In Dharma training it’s particularly easy to confuse ego-attrition with submission, and transference dynamics can impose invisible restrictions on what kinds of feelings are acceptable – and those that are not. Conversely, when someone becomes a teacher these same dynamics, (now called counter-transference), work themselves out from a position of authority, and so easily become externalized – they may only become activated when a person winds up in a position of power. Amos Bronson Alcott has written, “The true teacher defends his students against his own personal influences.” And Evans further commented on this, saying, “This is one of the great pedagogic principles, though not one teacher out of fifty has the dimmest awareness of it.” It can be hard to get a handle on these dynamics because the teacher’s ‘personal influence’ can be driven by their own unconscious, which by definition is outside of their awareness. When left unresolved, these unconscious forces not only affect teacher/student relationships, but inevitably seep into the teachings and community as well. I think it’s fair to say we all have unresolved issues, and for most teachers the impact is minimal. However, when transference difficulties run deep they can create tremendous harm.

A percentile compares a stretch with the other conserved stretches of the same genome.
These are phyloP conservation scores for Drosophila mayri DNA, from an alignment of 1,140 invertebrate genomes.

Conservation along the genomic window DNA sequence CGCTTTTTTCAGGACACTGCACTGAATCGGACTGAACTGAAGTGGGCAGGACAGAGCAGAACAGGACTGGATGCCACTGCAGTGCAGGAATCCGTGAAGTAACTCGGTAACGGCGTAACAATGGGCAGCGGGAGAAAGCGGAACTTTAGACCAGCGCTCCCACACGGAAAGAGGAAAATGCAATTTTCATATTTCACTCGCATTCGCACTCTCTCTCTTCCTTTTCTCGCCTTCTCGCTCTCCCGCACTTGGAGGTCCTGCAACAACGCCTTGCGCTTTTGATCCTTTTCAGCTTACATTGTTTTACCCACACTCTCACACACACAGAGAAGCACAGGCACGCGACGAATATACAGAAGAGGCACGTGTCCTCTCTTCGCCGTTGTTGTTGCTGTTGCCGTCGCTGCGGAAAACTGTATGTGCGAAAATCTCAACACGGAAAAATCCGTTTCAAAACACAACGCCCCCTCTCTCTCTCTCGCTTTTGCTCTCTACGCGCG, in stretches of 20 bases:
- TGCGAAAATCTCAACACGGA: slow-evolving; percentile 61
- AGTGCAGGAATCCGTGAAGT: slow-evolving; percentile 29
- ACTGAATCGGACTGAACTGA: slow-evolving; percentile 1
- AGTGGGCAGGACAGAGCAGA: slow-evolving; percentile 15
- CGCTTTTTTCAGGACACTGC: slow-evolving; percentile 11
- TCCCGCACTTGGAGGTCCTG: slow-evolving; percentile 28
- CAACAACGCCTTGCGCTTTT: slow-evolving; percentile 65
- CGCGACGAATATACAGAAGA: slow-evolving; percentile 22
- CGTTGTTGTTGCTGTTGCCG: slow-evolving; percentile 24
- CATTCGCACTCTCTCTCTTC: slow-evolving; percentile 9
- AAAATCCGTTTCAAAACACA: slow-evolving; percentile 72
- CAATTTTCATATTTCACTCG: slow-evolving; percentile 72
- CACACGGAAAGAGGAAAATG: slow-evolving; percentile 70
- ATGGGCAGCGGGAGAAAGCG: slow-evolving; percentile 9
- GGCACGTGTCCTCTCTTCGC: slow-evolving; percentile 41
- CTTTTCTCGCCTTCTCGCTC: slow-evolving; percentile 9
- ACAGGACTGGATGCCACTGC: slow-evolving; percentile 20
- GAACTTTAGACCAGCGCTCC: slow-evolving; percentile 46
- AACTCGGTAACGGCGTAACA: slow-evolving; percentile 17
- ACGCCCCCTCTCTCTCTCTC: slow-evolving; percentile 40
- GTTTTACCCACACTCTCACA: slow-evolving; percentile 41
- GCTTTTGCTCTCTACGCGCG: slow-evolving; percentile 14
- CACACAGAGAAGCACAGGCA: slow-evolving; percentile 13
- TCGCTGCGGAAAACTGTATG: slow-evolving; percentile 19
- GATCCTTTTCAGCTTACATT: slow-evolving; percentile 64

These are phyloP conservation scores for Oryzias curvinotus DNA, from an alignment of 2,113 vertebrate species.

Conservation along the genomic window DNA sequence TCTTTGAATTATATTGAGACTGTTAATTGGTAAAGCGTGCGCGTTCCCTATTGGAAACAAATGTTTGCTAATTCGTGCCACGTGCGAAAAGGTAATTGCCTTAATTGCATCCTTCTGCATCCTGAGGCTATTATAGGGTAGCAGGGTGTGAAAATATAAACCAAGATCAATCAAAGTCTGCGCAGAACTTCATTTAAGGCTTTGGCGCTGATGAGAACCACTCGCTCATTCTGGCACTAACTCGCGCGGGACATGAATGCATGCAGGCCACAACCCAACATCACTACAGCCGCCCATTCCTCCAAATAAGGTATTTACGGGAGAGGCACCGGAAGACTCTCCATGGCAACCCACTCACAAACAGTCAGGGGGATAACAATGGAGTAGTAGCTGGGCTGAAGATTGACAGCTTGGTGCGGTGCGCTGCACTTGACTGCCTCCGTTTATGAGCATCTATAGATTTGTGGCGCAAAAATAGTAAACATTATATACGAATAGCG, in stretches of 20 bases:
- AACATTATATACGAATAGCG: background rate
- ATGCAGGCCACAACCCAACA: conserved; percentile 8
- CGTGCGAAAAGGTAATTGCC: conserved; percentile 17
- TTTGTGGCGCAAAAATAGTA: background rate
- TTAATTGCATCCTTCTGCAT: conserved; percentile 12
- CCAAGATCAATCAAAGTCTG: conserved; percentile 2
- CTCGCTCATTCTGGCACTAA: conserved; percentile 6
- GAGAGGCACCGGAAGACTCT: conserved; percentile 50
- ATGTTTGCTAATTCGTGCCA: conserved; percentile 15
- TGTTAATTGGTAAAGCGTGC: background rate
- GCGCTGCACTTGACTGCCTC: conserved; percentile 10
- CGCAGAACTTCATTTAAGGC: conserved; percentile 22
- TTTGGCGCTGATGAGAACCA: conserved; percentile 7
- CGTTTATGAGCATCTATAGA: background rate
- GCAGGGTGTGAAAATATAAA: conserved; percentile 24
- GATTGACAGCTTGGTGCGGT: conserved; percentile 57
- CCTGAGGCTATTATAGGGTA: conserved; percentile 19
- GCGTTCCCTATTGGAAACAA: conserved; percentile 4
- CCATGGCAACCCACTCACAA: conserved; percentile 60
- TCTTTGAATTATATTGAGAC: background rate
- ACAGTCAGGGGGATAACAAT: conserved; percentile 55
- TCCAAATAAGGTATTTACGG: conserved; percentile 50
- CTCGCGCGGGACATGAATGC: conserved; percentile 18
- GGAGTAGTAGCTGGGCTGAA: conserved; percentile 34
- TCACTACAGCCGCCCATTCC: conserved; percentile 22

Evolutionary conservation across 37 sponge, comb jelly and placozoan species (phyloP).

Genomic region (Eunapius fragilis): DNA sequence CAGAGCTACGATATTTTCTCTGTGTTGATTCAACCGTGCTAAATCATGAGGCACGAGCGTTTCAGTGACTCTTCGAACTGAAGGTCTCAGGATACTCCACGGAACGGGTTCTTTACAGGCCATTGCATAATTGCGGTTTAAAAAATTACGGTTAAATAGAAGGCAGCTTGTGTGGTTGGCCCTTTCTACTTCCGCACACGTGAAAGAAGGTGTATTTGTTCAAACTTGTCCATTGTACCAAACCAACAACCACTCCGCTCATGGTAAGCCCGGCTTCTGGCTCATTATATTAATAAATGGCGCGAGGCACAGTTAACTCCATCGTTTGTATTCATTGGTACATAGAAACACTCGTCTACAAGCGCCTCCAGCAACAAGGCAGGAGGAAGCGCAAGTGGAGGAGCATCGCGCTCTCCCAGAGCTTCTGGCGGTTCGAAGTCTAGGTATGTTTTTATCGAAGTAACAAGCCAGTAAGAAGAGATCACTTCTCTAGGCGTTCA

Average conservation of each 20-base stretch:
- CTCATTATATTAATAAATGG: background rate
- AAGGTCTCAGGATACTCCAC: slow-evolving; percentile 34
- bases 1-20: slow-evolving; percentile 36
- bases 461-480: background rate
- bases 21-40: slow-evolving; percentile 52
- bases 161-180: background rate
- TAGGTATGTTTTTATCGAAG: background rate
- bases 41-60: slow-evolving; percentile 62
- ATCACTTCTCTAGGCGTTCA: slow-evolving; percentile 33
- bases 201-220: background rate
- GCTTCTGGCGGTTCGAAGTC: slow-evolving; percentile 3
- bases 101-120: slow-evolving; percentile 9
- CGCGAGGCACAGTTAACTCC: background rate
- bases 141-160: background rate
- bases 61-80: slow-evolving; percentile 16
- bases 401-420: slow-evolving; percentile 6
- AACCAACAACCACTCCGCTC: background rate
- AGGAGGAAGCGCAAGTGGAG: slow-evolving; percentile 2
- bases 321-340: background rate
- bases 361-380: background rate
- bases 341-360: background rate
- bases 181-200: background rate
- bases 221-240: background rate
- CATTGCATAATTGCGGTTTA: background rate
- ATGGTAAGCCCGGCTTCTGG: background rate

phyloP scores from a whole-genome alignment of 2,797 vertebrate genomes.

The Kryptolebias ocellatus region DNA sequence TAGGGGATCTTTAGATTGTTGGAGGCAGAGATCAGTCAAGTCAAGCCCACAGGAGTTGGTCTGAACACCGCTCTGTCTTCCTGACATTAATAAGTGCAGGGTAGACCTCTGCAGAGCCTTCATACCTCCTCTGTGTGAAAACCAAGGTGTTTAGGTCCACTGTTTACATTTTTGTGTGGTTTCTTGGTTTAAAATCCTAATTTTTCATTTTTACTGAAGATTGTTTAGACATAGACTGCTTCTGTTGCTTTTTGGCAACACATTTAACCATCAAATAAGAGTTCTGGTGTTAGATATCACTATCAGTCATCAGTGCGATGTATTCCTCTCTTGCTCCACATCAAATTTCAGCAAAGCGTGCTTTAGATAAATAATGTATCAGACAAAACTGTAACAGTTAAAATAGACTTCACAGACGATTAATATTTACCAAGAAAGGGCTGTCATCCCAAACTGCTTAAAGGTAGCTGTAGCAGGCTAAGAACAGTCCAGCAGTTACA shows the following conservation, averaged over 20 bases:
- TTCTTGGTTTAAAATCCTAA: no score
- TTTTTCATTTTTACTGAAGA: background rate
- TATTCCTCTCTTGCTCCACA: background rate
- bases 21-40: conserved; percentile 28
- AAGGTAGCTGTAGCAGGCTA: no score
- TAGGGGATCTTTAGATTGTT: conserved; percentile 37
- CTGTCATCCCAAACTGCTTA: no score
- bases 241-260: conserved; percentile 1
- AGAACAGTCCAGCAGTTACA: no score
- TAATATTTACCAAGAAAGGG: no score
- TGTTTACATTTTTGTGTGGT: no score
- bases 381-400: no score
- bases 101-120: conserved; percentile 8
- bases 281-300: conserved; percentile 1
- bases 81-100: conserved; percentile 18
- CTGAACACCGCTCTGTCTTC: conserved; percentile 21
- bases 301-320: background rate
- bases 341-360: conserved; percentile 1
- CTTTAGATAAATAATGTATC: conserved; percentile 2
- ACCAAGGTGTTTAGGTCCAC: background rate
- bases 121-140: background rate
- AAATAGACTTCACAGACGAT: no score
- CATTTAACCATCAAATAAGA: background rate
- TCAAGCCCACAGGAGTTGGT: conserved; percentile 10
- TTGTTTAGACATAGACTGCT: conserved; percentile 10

There’s another aspect of these transference issues that also relates to practice. Though in the West we maintain what’s called an “independent” sense-of-self, a significant part of ‘who we are in the world’ is absorbed through relationships – and so has roots that stretch back to the earliest years of our lives. This means that when transference dynamics arise, they can bring up this early, implicit sense of self. While on a conscious level we may be focused on uprooting the sense of separation, other unconscious dynamics may be invested in working to repeat the ‘self-other’ relationship, thereby perpetuating the implicit sense of self that’s embedded there. Because intensive forms of dharma practice mobilize the unconscious, this can greatly intensify the whole transference process right in the midst of practice. Being able to work with these forces as they arise can be a singularly powerful way of addressing some of the deep characterological structures that not only subvert our efforts, but also play a significant role in maintaining this unconscious sense of self. Though these are delicate, and occasionally treacherous waters to enter, they do have significant potential.